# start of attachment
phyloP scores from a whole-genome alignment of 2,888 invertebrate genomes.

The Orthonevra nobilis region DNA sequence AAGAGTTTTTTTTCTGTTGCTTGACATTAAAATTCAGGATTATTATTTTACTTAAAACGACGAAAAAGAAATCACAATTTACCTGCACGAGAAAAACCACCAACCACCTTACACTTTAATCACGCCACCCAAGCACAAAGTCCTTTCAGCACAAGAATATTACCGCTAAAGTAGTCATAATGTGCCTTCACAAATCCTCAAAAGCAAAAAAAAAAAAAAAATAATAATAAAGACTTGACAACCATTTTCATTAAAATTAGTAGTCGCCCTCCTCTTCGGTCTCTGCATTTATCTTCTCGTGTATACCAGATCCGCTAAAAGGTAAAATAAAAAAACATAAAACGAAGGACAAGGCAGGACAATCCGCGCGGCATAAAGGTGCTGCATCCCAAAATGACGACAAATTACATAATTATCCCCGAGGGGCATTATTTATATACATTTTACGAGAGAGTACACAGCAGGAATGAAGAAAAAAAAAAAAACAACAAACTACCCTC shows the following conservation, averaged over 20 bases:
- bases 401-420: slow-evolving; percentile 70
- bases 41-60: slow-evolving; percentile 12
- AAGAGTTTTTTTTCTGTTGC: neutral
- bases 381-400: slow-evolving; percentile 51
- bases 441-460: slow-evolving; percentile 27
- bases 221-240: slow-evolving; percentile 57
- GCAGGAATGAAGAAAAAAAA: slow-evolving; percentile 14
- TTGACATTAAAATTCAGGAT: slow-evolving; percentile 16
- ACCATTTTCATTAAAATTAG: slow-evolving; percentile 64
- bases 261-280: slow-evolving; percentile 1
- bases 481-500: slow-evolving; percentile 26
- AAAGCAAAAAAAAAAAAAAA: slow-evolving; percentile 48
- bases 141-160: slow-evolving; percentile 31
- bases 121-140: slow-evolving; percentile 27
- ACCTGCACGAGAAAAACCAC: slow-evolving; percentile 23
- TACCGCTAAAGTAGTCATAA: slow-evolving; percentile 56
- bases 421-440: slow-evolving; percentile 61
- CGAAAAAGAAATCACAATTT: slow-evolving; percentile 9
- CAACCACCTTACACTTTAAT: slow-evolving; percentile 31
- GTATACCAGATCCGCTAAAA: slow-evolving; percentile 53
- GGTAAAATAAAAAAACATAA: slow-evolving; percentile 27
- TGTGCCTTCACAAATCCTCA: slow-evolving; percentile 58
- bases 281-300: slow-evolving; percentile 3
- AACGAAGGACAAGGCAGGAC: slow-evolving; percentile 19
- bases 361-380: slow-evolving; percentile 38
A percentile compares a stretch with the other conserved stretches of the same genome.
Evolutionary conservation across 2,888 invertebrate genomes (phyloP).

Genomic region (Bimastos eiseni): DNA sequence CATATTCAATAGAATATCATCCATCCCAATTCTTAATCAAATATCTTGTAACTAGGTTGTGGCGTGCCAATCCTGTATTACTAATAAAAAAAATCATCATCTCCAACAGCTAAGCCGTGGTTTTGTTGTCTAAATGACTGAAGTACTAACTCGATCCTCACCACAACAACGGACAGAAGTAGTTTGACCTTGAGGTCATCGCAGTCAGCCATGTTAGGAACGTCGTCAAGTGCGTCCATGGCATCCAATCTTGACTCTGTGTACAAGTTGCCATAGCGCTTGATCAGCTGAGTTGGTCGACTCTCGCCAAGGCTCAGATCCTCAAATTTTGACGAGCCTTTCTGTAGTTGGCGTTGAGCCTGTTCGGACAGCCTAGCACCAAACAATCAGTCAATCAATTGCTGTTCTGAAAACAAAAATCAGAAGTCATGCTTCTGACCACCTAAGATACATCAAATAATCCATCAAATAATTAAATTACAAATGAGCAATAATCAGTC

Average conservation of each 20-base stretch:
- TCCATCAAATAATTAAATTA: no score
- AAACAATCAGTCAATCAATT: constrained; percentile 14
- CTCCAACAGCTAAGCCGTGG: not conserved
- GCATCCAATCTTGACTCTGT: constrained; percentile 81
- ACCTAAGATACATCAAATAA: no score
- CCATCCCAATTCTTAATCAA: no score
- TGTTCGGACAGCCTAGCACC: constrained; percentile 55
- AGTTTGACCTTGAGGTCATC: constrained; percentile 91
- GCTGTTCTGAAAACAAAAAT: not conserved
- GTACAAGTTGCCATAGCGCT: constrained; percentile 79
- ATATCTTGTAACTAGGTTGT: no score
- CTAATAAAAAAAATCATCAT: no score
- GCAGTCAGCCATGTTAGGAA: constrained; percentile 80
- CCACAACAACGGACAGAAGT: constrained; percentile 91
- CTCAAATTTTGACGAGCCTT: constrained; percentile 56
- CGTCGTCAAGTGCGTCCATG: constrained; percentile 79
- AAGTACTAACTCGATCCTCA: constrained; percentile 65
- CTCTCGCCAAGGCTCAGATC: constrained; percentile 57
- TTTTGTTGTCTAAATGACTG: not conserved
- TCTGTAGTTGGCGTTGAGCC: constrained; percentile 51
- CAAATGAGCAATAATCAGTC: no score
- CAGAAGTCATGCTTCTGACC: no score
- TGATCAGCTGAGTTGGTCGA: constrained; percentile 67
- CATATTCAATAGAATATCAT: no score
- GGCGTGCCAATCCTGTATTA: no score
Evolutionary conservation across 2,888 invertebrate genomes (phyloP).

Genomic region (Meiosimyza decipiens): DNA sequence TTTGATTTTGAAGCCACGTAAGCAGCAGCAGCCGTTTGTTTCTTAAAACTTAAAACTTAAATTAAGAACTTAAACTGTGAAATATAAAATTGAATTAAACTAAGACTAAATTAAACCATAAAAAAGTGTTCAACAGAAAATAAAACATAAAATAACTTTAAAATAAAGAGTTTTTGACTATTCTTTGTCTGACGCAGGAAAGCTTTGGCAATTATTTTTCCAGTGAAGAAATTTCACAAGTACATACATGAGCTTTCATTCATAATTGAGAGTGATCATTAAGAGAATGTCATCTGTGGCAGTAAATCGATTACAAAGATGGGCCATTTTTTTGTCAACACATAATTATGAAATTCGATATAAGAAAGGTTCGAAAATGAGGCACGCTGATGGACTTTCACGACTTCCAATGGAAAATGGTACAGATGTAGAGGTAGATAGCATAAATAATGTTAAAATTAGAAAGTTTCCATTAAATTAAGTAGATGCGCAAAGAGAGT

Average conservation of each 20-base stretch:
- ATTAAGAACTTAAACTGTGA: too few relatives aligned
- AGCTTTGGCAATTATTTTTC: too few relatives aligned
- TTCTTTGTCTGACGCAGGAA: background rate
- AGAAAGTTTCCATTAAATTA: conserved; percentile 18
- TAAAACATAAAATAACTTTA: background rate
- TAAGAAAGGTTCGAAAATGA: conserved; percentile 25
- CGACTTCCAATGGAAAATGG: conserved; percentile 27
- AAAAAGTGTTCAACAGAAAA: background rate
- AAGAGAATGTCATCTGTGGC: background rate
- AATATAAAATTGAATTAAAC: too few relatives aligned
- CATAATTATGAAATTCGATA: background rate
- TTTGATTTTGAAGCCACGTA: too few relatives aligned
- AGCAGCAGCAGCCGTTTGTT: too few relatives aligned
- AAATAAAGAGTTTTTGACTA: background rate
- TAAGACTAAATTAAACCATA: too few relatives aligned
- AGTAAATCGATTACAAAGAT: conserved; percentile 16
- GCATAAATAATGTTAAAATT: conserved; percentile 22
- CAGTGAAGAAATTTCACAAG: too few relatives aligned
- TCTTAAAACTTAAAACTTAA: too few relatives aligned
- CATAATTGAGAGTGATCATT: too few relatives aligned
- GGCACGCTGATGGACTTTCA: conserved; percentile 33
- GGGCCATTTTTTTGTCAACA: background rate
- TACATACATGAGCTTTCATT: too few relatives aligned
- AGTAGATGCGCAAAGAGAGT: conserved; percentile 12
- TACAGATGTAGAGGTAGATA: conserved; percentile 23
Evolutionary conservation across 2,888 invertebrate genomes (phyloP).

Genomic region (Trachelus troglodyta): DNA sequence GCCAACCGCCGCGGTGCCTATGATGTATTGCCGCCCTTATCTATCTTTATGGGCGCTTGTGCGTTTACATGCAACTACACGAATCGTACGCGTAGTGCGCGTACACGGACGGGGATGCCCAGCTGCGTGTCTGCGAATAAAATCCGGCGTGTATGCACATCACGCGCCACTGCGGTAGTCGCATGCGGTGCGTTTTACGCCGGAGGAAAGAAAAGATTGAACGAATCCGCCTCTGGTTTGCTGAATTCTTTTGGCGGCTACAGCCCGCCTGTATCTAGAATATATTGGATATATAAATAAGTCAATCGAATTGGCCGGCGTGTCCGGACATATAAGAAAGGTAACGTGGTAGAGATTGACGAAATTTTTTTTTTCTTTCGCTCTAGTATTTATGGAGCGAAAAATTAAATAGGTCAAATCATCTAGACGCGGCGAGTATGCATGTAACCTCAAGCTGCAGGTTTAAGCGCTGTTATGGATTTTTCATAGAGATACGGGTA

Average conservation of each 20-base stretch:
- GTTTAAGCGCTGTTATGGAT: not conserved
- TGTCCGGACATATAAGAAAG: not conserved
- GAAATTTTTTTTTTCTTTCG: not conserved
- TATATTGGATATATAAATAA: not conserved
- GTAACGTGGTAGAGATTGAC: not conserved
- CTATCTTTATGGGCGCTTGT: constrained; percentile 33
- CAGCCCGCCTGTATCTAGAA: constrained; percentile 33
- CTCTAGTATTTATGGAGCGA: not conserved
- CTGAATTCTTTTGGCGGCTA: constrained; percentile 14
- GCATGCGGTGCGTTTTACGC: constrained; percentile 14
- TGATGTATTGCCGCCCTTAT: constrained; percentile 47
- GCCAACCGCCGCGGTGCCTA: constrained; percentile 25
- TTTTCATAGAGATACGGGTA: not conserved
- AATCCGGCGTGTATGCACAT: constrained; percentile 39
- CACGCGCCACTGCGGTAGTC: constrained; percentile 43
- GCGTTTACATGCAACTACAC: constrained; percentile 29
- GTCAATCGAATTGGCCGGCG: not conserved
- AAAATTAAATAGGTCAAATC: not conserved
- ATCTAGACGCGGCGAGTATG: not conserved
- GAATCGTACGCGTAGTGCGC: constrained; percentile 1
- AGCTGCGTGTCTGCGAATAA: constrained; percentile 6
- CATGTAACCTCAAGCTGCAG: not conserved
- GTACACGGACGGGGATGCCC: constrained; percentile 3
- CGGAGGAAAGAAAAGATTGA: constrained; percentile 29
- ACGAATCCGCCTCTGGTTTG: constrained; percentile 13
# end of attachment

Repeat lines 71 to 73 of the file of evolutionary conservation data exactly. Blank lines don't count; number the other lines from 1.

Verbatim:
- TTTGATTTTGAAGCCACGTA: too few relatives aligned
- AGCAGCAGCAGCCGTTTGTT: too few relatives aligned
- AAATAAAGAGTTTTTGACTA: background rate